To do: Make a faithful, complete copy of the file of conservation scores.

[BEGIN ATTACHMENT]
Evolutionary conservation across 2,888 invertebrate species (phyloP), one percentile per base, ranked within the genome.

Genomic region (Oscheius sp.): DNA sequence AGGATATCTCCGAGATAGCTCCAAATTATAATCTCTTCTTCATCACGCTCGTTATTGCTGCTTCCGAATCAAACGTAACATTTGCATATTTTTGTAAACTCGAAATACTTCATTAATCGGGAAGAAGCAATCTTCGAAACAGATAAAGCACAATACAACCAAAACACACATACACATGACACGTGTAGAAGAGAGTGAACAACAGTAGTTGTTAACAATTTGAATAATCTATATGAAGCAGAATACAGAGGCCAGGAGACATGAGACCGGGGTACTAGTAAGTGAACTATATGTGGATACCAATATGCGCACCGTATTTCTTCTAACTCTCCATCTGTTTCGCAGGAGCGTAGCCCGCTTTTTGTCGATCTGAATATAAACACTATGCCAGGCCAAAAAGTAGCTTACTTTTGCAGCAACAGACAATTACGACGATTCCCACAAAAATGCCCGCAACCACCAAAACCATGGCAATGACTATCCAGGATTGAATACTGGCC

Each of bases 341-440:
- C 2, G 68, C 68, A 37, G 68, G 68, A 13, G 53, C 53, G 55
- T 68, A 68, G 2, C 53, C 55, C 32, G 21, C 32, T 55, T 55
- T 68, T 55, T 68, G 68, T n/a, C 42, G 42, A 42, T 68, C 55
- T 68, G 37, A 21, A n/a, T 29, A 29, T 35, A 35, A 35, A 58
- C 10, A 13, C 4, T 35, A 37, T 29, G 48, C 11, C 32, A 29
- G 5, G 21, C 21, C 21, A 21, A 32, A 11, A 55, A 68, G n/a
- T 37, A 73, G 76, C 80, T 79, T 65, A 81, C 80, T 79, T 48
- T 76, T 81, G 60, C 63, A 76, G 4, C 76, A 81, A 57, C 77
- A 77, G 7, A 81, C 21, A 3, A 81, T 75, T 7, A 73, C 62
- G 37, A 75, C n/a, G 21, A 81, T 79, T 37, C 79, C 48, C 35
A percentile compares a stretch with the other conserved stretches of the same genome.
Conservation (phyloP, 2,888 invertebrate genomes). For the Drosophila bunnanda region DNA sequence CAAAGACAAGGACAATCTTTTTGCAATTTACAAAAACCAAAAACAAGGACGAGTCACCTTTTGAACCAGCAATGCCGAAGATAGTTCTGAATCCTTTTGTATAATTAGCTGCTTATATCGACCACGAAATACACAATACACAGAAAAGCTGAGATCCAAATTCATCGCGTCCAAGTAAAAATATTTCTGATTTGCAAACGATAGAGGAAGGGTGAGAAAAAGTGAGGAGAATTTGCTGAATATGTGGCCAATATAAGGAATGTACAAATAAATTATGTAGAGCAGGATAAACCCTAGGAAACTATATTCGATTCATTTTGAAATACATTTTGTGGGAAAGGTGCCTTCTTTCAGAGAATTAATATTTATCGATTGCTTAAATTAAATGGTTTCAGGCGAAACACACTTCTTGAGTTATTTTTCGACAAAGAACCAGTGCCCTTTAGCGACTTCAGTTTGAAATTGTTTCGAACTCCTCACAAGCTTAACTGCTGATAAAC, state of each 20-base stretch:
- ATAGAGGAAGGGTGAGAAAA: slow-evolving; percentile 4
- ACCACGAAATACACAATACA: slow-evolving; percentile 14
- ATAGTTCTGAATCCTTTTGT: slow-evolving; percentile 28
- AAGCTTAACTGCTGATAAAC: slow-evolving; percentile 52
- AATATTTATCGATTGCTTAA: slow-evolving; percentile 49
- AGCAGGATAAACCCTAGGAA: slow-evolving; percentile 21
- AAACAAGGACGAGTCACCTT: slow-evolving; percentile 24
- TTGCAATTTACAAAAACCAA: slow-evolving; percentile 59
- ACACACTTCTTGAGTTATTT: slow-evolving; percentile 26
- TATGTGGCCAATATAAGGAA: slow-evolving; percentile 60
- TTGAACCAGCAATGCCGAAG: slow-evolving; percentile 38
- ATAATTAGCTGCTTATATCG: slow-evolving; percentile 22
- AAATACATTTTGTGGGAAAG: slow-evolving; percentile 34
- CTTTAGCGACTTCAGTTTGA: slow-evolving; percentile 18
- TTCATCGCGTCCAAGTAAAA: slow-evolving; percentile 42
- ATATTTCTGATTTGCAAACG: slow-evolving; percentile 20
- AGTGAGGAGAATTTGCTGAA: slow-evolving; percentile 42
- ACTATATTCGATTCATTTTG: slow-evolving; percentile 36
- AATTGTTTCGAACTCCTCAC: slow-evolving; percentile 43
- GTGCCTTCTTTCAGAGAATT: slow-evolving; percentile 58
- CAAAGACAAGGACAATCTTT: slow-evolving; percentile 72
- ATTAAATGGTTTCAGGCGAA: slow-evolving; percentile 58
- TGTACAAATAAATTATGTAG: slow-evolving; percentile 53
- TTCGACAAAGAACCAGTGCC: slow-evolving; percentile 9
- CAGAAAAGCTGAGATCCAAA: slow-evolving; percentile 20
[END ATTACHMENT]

Evolutionary conservation across 2,888 invertebrate species (phyloP), one percentile per base, ranked within the genome.

Genomic region (Oscheius sp.): DNA sequence AGGATATCTCCGAGATAGCTCCAAATTATAATCTCTTCTTCATCACGCTCGTTATTGCTGCTTCCGAATCAAACGTAACATTTGCATATTTTTGTAAACTCGAAATACTTCATTAATCGGGAAGAAGCAATCTTCGAAACAGATAAAGCACAATACAACCAAAACACACATACACATGACACGTGTAGAAGAGAGTGAACAACAGTAGTTGTTAACAATTTGAATAATCTATATGAAGCAGAATACAGAGGCCAGGAGACATGAGACCGGGGTACTAGTAAGTGAACTATATGTGGATACCAATATGCGCACCGTATTTCTTCTAACTCTCCATCTGTTTCGCAGGAGCGTAGCCCGCTTTTTGTCGATCTGAATATAAACACTATGCCAGGCCAAAAAGTAGCTTACTTTTGCAGCAACAGACAATTACGACGATTCCCACAAAAATGCCCGCAACCACCAAAACCATGGCAATGACTATCCAGGATTGAATACTGGCC

Each of bases 341-440:
- C 2, G 68, C 68, A 37, G 68, G 68, A 13, G 53, C 53, G 55
- T 68, A 68, G 2, C 53, C 55, C 32, G 21, C 32, T 55, T 55
- T 68, T 55, T 68, G 68, T n/a, C 42, G 42, A 42, T 68, C 55
- T 68, G 37, A 21, A n/a, T 29, A 29, T 35, A 35, A 35, A 58
- C 10, A 13, C 4, T 35, A 37, T 29, G 48, C 11, C 32, A 29
- G 5, G 21, C 21, C 21, A 21, A 32, A 11, A 55, A 68, G n/a
- T 37, A 73, G 76, C 80, T 79, T 65, A 81, C 80, T 79, T 48
- T 76, T 81, G 60, C 63, A 76, G 4, C 76, A 81, A 57, C 77
- A 77, G 7, A 81, C 21, A 3, A 81, T 75, T 7, A 73, C 62
- G 37, A 75, C n/a, G 21, A 81, T 79, T 37, C 79, C 48, C 35
A percentile compares a stretch with the other conserved stretches of the same genome.
Conservation (phyloP, 2,888 invertebrate genomes). For the Drosophila bunnanda region DNA sequence CAAAGACAAGGACAATCTTTTTGCAATTTACAAAAACCAAAAACAAGGACGAGTCACCTTTTGAACCAGCAATGCCGAAGATAGTTCTGAATCCTTTTGTATAATTAGCTGCTTATATCGACCACGAAATACACAATACACAGAAAAGCTGAGATCCAAATTCATCGCGTCCAAGTAAAAATATTTCTGATTTGCAAACGATAGAGGAAGGGTGAGAAAAAGTGAGGAGAATTTGCTGAATATGTGGCCAATATAAGGAATGTACAAATAAATTATGTAGAGCAGGATAAACCCTAGGAAACTATATTCGATTCATTTTGAAATACATTTTGTGGGAAAGGTGCCTTCTTTCAGAGAATTAATATTTATCGATTGCTTAAATTAAATGGTTTCAGGCGAAACACACTTCTTGAGTTATTTTTCGACAAAGAACCAGTGCCCTTTAGCGACTTCAGTTTGAAATTGTTTCGAACTCCTCACAAGCTTAACTGCTGATAAAC, state of each 20-base stretch:
- ATAGAGGAAGGGTGAGAAAA: slow-evolving; percentile 4
- ACCACGAAATACACAATACA: slow-evolving; percentile 14
- ATAGTTCTGAATCCTTTTGT: slow-evolving; percentile 28
- AAGCTTAACTGCTGATAAAC: slow-evolving; percentile 52
- AATATTTATCGATTGCTTAA: slow-evolving; percentile 49
- AGCAGGATAAACCCTAGGAA: slow-evolving; percentile 21
- AAACAAGGACGAGTCACCTT: slow-evolving; percentile 24
- TTGCAATTTACAAAAACCAA: slow-evolving; percentile 59
- ACACACTTCTTGAGTTATTT: slow-evolving; percentile 26
- TATGTGGCCAATATAAGGAA: slow-evolving; percentile 60
- TTGAACCAGCAATGCCGAAG: slow-evolving; percentile 38
- ATAATTAGCTGCTTATATCG: slow-evolving; percentile 22
- AAATACATTTTGTGGGAAAG: slow-evolving; percentile 34
- CTTTAGCGACTTCAGTTTGA: slow-evolving; percentile 18
- TTCATCGCGTCCAAGTAAAA: slow-evolving; percentile 42
- ATATTTCTGATTTGCAAACG: slow-evolving; percentile 20
- AGTGAGGAGAATTTGCTGAA: slow-evolving; percentile 42
- ACTATATTCGATTCATTTTG: slow-evolving; percentile 36
- AATTGTTTCGAACTCCTCAC: slow-evolving; percentile 43
- GTGCCTTCTTTCAGAGAATT: slow-evolving; percentile 58
- CAAAGACAAGGACAATCTTT: slow-evolving; percentile 72
- ATTAAATGGTTTCAGGCGAA: slow-evolving; percentile 58
- TGTACAAATAAATTATGTAG: slow-evolving; percentile 53
- TTCGACAAAGAACCAGTGCC: slow-evolving; percentile 9
- CAGAAAAGCTGAGATCCAAA: slow-evolving; percentile 20